Kathryn Hauschild, Ph.D.
Stony Brook University, NY
Mentor: Matthew Lerner, PhD
Title: Examining the effects of pandemic-induced isolation on the mental health of adolescents with ASD
At the start of the pandemic, Stony Brook University initiated a longitudinal study of the effects of isolation on psychosocial functioning, mental health and stress in students with and without ASD. They recontacted families already enrolled in other projects so they could see the changes from pre- to mid pandemic across a number of outcomes. While there were significant difficulties in many aspects of social interactions at all ages, the effects were most pronounced in youth with ASD. Additional funding will allow this team to continue to collect data to understand how returning to in-person school and changes in mental health supports influence outcomes through the fall of 2021.
Emily Neuhaus, Ph.D.
Seattle Children’s Research Institute, WA
Title: Understanding and promoting factors that confer resilience to pandemic-related trauma
Children and adolescents have had varying mental health responses to the pandemic. Some have been experiencing extreme distress, and others have been effectively supported through new and existing support services. Some have hypothesized that those with pre-existing psychiatric issues, including ADHD and anxiety, may be more vulnerable to the effects of social distancing, and that different child and family factors may influence resilience in different ways. Researchers in this project will collect information from a diverse group of families (Black, indigenous and other people of color) with and without a member with autism. They will also include those with or without comorbid anxiety or ADHD to identify factors that improve coping, reduce stress, and promote physical and emotional well-being. This study will help identify those who are at the greatest risk of emotional and behavioral problems and pinpoint factors that may help convey resilience to, or ameliorate, mental health issues.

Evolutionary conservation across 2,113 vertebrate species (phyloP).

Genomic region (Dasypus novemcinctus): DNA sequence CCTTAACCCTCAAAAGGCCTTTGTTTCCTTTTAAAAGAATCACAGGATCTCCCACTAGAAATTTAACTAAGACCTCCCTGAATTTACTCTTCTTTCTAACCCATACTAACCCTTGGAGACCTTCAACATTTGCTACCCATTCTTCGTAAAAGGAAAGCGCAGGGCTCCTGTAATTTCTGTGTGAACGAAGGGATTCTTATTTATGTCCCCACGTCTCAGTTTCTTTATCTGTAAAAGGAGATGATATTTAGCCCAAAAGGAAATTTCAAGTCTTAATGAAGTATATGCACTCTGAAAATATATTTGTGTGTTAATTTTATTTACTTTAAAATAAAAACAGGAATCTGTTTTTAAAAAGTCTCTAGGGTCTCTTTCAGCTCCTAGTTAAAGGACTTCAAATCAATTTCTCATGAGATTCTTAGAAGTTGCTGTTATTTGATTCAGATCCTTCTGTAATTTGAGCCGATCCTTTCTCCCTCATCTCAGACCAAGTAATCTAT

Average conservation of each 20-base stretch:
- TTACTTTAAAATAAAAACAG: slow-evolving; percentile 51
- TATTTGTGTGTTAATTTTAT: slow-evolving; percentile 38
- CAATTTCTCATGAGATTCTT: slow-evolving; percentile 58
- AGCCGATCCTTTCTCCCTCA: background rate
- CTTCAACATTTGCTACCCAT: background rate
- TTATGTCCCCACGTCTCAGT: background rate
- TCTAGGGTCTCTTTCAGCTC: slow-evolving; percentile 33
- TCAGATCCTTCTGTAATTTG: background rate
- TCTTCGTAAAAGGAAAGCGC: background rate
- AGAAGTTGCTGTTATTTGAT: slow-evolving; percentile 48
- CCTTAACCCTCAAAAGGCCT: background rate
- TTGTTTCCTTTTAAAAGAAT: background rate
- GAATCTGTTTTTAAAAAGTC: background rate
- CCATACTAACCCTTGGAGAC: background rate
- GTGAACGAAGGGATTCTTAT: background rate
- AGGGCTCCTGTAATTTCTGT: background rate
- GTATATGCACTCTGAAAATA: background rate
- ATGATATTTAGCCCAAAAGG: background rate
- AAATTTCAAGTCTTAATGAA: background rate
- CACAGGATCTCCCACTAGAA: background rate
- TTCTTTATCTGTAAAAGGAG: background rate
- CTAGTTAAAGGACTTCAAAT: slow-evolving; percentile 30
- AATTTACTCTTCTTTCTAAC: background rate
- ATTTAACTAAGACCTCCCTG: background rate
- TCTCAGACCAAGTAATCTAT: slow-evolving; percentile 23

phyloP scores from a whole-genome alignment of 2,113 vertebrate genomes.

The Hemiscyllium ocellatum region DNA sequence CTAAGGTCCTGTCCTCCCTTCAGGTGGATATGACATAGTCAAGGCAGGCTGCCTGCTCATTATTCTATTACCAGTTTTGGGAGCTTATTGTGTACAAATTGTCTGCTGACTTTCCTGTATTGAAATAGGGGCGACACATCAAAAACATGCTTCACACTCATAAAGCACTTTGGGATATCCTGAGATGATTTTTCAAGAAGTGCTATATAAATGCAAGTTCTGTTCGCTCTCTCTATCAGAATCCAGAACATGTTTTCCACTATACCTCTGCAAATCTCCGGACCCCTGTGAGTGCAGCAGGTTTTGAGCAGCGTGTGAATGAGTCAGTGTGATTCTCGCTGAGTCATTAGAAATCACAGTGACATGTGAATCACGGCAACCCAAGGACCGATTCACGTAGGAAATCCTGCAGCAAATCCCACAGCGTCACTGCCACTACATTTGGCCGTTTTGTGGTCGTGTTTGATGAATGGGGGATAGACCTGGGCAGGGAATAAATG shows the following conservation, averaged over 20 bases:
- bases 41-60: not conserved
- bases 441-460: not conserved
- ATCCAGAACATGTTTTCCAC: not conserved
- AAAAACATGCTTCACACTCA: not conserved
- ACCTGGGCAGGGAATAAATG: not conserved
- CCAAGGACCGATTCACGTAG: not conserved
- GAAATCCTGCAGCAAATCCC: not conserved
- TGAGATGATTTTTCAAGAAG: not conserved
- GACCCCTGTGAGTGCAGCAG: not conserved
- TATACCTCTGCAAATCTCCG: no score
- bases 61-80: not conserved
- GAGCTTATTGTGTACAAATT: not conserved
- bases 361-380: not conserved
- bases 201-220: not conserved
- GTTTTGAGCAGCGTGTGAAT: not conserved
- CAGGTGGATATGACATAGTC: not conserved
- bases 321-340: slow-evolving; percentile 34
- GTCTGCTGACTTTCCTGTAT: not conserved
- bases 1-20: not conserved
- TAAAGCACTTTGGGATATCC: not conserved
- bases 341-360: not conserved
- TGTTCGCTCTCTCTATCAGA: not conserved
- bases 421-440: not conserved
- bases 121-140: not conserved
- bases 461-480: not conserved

Michele Villalobos, Ph.D.
University of Utah
Title: Adjusting telehealth practices for low-resource families
During the pandemic, many families were forced to go online to try to access diagnostic assessment, services, intervention and education. While telehealth services have reached the homes and served the needs of many families, its usefulness has been variable. Early research showed that while there was an 80% increase in use of telehealth overall, families living in rural communities, those of Hispanic heritage and those on Medicaid were not utilizing important telehealth services to the same extent. Dr. Villalobos will study the sociodemographic factors of families utilizing autism services both before and during the pandemic to understand how socioeconomic factors influenced telehealth usage. In this way, telehealth and other models of care can be improved so that the disparity around access to telehealth can be mitigated and more families can be served with existing resources.